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Anyone gone mirrorless?

Discussion in 'Photography' started by Sam Posten, Jul 28, 2011.

  1. Scott Merryfield

    Scott Merryfield Executive Producer

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    It looks like you are getting some good results with the EOS M, Patrick. How responsive is the auto focus system, and are the ergonomics easy to get used to coming from using a dSLR?
     
  2. Sam Posten

    Sam Posten Moderator
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    Interesting stuff. Flaming cat o nine tails? That's gotta be an insurance premium! =)Not sure how to say this constructively Pat but the harsh shadows and almost blacked out backgrounds on some of those aren't really working for me. And trust me I've struggled finding looks in those situations that look natural. I think the shadows are really calling attention to themselves tho, moreso than stuff I've seen from you in the past. Have you tried using a simple bounce card on camera instead? I know I've mentioned it in the past but I really like the look I get from a cheap Honl barn door at 45 degrees...
     
  3. Cameron Yee

    Cameron Yee Executive Producer
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    He could always go like this guy:
    [​IMG]
     
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  4. Patrick Sun

    Patrick Sun Studio Mogul

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    The M uses a Contrast Detection AF, and it's okay, depending on which AF mode you choose, but it's kinda neat to just touch the screen where you want the AF zone to focus on the most, and the camera does its best to focus in that zone, I think I read there are 31 zones in if you put it in the proper AF mode.

    Due to the CDAF system in place, the M doesn't allow you to use the AF-assist light in Canon speedlites. The IR AF-assist is for PDAF (Phase-detect AF) system only. I found that out when I tried using the Yongnuo YN-622c on the M, but the YN-622c's focus-assist light would never come on when attached to the M's hotshoe, and it's due to it being CDAF.

    Don't expect to do rapid fire sports shooting (though there is a mode to shoot multiple shots if you hold down the shutter button, not recommended if you're also triggering a flash, but without a flash, it'll be okay).

    The ergonomics are similar to other Canon dSLRs in terms of menus, so the learning curve is shallow, but it'll take a little time to resist the urge to change A/V/ISO with the non-existent wheels on the little camera, and rely on the touchscreen or the back panel wheel for some settings when possible. Plus, with no viewfinder, you have to compose like you were in "live-view" on a dSLR.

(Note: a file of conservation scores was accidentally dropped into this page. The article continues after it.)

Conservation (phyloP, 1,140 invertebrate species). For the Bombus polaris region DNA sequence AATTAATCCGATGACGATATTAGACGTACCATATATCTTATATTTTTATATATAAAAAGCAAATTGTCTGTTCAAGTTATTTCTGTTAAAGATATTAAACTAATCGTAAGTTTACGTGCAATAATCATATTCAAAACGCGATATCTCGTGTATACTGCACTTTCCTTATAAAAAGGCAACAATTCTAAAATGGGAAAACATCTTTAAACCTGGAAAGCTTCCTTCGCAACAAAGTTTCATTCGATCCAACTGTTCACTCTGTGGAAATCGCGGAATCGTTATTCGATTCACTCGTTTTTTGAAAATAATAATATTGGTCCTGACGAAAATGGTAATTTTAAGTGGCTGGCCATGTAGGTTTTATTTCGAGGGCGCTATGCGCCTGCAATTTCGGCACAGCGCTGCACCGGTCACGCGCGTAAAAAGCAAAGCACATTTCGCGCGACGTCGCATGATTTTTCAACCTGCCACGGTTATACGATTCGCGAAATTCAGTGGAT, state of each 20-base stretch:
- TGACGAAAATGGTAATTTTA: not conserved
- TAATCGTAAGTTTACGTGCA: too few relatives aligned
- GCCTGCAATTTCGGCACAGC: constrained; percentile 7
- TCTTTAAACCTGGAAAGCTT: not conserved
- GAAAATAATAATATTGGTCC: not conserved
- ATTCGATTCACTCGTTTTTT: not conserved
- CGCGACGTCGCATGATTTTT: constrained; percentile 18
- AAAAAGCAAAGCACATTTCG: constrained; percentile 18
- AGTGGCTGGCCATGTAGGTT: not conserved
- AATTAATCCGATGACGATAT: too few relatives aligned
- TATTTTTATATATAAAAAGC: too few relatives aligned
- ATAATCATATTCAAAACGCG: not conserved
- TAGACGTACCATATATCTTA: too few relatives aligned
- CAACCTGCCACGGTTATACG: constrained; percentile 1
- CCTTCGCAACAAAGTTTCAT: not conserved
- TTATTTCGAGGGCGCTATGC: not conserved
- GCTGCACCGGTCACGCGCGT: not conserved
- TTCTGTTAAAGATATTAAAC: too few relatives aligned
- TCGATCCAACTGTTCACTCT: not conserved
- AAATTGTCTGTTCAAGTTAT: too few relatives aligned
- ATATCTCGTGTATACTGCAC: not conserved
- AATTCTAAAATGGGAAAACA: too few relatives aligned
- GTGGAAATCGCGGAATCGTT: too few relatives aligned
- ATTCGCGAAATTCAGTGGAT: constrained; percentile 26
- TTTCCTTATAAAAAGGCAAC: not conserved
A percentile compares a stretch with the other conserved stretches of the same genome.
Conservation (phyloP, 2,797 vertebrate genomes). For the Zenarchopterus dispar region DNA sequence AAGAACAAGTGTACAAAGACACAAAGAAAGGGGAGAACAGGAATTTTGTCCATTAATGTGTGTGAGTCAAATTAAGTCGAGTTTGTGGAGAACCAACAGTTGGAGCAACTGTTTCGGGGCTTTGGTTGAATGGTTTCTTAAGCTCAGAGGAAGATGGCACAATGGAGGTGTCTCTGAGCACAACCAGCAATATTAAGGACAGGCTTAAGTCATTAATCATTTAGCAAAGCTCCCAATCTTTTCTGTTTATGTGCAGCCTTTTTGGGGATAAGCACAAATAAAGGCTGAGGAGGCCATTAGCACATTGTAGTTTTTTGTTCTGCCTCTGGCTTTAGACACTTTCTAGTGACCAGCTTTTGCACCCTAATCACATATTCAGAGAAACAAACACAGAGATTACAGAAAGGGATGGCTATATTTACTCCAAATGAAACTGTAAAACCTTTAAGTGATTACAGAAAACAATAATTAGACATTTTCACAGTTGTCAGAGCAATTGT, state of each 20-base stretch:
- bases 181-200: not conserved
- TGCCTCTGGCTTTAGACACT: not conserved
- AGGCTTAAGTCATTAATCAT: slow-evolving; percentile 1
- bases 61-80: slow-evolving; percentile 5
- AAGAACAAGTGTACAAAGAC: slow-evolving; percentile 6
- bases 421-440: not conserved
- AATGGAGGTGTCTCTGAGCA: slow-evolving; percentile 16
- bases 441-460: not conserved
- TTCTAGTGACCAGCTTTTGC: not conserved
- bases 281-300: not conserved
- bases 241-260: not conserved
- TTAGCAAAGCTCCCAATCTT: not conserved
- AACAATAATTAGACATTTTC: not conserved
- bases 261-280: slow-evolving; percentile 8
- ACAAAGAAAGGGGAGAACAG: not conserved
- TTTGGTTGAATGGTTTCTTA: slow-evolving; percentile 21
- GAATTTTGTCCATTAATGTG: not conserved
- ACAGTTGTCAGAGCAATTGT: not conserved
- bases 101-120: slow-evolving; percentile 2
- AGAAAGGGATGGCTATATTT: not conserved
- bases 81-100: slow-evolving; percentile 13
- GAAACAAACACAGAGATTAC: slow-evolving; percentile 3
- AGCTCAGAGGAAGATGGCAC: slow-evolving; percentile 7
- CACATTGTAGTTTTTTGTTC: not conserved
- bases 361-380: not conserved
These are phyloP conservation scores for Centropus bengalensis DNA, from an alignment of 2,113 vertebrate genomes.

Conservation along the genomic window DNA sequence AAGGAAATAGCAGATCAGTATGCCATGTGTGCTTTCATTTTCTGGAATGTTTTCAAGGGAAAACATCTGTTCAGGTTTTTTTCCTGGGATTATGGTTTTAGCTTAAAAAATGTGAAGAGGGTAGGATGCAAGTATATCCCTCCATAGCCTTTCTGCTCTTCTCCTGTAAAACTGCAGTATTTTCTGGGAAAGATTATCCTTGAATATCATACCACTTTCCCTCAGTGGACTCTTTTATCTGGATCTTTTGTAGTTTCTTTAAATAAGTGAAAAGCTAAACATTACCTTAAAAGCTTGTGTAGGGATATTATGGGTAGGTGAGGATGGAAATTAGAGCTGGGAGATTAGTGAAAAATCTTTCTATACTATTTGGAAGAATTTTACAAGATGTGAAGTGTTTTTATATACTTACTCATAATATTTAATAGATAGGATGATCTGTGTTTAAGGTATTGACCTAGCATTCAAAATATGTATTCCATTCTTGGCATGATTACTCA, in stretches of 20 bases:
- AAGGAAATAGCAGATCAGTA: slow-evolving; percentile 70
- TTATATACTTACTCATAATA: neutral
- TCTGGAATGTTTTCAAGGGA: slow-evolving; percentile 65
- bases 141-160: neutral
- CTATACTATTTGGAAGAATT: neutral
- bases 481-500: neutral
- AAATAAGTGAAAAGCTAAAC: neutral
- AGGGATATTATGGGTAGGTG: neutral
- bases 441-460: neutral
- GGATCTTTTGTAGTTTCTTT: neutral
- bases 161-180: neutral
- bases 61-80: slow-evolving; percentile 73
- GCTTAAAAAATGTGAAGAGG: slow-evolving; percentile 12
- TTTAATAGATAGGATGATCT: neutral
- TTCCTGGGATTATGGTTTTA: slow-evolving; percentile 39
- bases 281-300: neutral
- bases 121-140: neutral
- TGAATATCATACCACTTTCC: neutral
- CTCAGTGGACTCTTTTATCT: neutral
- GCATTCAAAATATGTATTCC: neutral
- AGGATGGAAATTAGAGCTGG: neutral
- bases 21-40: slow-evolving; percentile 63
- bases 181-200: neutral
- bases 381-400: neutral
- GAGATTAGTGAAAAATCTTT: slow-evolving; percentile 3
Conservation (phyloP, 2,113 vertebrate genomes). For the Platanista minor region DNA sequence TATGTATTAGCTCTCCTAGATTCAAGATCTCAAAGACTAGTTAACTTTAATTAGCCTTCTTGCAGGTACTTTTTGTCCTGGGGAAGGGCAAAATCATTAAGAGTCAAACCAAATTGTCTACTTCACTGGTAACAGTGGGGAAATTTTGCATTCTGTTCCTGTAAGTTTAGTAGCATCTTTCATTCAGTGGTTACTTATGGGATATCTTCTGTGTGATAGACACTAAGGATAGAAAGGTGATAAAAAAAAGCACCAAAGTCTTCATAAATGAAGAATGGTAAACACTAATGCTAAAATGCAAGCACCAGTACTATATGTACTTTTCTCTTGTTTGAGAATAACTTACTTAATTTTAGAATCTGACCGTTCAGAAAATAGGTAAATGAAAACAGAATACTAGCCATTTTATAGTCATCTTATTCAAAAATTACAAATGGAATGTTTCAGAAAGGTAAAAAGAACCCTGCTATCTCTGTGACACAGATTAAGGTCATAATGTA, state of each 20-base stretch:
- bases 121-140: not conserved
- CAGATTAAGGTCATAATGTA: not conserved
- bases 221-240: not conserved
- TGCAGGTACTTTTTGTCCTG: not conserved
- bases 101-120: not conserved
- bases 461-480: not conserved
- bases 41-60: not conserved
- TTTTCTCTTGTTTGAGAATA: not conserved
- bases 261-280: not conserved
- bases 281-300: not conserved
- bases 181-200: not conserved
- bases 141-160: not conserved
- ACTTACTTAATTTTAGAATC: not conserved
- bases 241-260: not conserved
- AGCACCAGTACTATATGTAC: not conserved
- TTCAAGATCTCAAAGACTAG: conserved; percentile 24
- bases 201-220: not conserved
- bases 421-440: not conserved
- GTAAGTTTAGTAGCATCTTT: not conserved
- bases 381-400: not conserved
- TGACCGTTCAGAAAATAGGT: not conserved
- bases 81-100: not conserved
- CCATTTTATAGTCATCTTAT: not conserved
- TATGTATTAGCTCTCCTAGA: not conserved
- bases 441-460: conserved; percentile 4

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  5. Patrick Sun

    Patrick Sun Studio Mogul

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    It's a stylistic choice to kill the ambient background "noise" inside the convention "halls" when I just want to light up the cosplayer. Otherwise, it looks like any other photo that is shot in "Auto" or "P". I wanted some stark contrast in the shots, while also not having to contend with a lot of dorking around with white balance issues caused by mixed WB in background and foreground in post-processing phase later. :D

    If I can help it, I try to avoid shooting with the flash in the hot shoe anymore, even for walking around hallway photos, I just find those type of photos with on-axis flash, or even the "bounce it off the ceiling" (good luck in a convention hall) look to be boring and "safe" and "uninteresting". But I totally get that not everyone is going to like the "kill the ambient" look, and I appreciate the feedback.

    Also, I know I can shoot that creamy bokeh look all day long with the fast glass I have in the lens lineup. I got that shot in my bag, though I feel it's overdone, but cosplayers love that look of being isolated from the melted background. I know I can shoot a balanced shot (expose for the background, light up the subject in the foreground properly), I got that shot, but it's a "meh" shot for me. Now I just like to play around with moving the key light around for hallway shots. It keeps me interested in the shot. I don't always pull it off, and I give myself very little time to get the shot off (hate holding up the cosplayers), so it's a fun little game with some time constraints.
     
  6. Patrick Sun

    Patrick Sun Studio Mogul

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    BTW, he also kills the ambient light when possible. Flickr username "howiemuzika".
     
  7. Scott Merryfield

    Scott Merryfield Executive Producer